Medical records, physical and mental health, remain confidential after death and
coroners are only entitled to request medical information that is relevant and necessary
to their enquiries. It is not clear whether post mortem and special examination reports
are part of a medical record, but they are generally not regarded as such.
The Access to Health Records Act 1990 gives parents and next of kin, or their personal
representative, the right to have copies of the medical records of a child or adult
who has died. Hospitals or doctors must supply the copies within 21 or 40 days from
the date of your application, depending on how recent the record is. You can only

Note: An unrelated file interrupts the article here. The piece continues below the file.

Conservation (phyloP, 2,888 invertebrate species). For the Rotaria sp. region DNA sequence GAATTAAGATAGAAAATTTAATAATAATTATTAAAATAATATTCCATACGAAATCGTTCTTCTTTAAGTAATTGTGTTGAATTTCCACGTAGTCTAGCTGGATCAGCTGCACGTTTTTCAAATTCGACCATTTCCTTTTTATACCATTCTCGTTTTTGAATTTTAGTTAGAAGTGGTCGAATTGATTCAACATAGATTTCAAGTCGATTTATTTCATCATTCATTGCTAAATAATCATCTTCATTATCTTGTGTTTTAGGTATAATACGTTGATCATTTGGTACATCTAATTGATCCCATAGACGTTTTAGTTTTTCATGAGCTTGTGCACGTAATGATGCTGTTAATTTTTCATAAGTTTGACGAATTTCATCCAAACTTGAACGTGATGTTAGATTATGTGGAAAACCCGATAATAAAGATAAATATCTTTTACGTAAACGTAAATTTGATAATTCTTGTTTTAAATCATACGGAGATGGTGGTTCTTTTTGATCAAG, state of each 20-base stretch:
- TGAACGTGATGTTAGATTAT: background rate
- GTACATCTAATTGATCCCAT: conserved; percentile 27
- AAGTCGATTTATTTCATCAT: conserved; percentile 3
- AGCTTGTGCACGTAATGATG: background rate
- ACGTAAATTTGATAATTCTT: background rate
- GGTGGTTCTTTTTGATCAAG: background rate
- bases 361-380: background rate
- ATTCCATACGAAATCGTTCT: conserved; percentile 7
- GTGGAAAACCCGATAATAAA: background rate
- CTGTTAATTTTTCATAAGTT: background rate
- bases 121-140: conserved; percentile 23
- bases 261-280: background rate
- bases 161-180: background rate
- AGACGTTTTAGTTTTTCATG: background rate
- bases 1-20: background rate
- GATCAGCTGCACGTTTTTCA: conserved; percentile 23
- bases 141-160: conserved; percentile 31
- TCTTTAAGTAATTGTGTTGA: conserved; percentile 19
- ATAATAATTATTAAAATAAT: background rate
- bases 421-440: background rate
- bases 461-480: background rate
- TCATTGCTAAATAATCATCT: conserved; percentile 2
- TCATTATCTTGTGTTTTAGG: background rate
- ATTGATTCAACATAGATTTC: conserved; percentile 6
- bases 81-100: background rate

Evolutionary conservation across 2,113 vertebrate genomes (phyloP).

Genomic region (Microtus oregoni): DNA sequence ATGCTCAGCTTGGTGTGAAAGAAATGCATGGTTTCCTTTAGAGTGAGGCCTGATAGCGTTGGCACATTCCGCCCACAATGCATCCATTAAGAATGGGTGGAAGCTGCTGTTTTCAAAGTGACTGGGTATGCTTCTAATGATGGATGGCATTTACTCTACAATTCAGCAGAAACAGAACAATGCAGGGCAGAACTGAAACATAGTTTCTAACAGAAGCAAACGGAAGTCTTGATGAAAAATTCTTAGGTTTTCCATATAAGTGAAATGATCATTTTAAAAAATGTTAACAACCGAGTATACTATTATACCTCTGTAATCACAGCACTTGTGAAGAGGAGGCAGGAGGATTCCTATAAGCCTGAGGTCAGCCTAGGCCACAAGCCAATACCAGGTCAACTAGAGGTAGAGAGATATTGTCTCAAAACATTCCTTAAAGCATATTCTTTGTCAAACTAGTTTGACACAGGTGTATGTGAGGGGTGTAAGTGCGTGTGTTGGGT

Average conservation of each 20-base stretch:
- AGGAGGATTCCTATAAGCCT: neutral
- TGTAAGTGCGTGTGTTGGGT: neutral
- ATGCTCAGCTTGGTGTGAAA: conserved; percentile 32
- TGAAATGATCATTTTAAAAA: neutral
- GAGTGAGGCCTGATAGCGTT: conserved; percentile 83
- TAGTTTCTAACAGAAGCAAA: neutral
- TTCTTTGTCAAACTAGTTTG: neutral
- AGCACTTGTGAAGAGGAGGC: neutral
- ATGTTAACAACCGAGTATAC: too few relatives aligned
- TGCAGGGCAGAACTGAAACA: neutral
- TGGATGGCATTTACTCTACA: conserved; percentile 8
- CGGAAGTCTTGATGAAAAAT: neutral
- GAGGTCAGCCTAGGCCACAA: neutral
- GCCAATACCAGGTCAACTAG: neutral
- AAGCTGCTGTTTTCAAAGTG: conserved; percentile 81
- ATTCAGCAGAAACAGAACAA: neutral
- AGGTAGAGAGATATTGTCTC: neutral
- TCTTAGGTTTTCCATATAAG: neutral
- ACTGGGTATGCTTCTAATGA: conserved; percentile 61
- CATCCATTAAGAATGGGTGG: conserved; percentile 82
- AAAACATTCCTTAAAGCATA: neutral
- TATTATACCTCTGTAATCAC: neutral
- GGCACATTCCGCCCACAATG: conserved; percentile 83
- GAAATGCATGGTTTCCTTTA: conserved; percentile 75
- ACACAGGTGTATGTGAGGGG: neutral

be charged for the cost of making the copies and by applying for the records yourself,
you will avoid being charged for a solicitor’s time in making the application for
You do not have to wait until an inquest is completed and you should make the application
as soon as possible. There may be reluctance to provide the records, or delay in
doing so and when you do get them, you should check carefully for date continuity
and possible amendments.
The Patients Association publishes a guide “How to obtain access to your Medical
Records”. If you find it difficult to make an application, the Patients Association
(Section 26 and 28) or Citizens Advice Bureau (Section 28) can help you.
13 Not applicable to Northern Ireland, but The Access to Health Records (NI)
Order 1993 makes similar provision for a personal representative to
access the medical records of a person who has died.